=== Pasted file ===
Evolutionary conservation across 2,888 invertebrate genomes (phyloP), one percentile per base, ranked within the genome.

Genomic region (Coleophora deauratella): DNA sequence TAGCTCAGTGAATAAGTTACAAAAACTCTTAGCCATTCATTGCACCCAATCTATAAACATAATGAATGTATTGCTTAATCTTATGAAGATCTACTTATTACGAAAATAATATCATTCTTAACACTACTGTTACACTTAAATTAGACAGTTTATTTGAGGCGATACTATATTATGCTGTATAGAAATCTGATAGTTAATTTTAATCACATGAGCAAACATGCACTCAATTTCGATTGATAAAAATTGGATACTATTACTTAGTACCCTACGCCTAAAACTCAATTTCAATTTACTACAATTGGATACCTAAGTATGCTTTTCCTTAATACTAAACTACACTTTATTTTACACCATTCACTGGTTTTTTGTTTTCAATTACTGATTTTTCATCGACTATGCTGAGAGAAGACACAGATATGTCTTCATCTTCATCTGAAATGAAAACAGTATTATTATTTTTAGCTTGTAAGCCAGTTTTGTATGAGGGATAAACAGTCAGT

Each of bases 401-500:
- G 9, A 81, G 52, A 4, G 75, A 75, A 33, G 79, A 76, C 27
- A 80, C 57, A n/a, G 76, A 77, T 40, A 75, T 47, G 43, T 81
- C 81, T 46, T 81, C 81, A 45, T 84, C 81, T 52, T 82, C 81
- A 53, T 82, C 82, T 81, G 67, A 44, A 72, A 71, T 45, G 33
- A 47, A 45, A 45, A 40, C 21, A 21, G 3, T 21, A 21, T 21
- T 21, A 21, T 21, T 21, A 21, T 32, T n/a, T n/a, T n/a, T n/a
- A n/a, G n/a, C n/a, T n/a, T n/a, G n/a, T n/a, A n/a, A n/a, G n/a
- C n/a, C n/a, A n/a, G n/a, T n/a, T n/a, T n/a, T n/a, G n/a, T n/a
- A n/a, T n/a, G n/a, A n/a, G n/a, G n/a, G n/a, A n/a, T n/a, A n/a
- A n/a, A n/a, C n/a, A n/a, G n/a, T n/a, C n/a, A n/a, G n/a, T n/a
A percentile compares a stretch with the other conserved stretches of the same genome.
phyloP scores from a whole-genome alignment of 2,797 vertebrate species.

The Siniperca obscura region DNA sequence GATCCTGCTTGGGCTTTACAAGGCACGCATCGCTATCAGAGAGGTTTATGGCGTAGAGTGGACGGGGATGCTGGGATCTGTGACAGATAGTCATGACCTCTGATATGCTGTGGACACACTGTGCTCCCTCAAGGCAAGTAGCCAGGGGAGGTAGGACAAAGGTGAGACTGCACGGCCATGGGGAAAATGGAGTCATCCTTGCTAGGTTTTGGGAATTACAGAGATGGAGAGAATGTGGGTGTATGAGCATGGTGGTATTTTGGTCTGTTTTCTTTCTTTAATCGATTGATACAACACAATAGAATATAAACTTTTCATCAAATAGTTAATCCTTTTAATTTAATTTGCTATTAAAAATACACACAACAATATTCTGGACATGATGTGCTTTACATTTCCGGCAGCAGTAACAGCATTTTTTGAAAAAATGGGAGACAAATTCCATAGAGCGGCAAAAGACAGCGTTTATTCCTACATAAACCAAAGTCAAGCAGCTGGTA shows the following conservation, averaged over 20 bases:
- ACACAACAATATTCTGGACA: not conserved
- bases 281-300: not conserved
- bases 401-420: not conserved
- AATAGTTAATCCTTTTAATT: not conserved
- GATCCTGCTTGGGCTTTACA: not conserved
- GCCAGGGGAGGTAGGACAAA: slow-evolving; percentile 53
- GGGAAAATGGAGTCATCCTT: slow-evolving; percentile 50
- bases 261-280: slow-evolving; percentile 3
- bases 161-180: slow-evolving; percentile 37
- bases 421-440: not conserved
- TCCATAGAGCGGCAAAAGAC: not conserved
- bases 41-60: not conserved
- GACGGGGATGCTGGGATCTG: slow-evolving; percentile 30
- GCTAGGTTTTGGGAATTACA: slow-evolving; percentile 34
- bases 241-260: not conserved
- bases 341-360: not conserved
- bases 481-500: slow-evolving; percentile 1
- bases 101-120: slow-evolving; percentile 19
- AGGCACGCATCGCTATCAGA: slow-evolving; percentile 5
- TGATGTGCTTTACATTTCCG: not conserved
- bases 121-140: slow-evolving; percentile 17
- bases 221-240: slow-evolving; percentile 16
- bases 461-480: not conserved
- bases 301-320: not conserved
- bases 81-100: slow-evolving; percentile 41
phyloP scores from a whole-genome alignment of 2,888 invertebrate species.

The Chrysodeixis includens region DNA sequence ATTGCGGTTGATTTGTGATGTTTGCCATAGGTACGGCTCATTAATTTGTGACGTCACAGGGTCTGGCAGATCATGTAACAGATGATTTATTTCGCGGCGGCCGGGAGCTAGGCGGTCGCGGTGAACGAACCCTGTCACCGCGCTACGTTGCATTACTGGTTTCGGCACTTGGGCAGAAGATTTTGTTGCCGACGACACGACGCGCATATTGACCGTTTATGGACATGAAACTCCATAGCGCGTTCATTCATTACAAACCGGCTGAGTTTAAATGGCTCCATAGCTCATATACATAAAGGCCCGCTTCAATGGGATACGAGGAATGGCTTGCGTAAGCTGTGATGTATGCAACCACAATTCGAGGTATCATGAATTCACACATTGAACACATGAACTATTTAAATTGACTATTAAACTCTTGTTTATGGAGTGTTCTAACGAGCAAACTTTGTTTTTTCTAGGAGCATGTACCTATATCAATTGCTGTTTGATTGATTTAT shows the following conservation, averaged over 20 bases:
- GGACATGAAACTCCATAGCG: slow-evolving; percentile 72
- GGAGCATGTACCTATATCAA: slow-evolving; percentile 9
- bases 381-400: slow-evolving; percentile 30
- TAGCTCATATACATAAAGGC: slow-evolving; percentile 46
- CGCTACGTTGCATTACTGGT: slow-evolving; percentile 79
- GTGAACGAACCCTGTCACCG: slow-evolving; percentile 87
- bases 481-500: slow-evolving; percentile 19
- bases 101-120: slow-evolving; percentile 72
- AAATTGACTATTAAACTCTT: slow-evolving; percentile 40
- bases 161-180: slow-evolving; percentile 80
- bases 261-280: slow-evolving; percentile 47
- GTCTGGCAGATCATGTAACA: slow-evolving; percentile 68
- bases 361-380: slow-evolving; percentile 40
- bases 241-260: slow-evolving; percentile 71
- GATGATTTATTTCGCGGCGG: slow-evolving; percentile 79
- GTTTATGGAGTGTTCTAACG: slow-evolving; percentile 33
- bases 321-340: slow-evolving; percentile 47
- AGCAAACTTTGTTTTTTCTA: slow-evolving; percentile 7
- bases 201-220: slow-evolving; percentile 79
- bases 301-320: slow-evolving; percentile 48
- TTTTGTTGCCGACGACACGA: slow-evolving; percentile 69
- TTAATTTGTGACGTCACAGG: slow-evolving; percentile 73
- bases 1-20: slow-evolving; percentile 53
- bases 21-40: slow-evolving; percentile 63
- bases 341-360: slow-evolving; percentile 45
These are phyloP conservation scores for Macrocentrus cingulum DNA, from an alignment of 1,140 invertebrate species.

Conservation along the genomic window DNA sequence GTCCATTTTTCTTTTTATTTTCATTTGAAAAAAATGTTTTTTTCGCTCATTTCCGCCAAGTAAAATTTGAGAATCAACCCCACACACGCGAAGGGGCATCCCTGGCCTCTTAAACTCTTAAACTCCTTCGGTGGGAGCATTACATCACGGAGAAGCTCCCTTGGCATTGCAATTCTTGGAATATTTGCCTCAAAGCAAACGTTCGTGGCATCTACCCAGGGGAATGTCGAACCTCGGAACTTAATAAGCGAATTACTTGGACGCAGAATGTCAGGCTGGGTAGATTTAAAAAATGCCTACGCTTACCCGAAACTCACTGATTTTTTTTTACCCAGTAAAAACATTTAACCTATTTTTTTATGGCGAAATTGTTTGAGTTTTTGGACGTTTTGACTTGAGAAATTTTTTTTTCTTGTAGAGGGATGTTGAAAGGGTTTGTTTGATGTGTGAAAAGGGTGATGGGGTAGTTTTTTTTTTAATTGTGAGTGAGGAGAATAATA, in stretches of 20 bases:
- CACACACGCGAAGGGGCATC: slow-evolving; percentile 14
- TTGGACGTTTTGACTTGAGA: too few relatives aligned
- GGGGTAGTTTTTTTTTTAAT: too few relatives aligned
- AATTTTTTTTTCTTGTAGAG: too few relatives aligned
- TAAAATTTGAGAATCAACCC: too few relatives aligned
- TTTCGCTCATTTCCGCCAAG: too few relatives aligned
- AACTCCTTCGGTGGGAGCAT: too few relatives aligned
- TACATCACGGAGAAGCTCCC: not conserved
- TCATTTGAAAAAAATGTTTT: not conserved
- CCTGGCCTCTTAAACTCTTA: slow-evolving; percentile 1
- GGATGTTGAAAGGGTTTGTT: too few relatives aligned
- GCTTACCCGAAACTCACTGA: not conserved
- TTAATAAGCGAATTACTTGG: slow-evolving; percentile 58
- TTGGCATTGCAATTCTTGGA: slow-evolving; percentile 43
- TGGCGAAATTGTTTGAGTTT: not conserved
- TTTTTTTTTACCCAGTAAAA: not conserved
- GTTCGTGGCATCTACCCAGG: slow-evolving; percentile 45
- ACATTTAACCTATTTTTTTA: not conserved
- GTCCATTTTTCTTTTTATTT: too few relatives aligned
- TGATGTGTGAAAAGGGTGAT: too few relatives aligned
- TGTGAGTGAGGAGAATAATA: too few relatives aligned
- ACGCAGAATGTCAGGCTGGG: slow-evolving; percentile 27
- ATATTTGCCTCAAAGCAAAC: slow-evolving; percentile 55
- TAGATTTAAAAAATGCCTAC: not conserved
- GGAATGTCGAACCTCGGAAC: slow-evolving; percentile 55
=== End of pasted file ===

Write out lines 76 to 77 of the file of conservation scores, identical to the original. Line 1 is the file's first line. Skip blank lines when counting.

- TTTCGCTCATTTCCGCCAAG: too few relatives aligned
- AACTCCTTCGGTGGGAGCAT: too few relatives aligned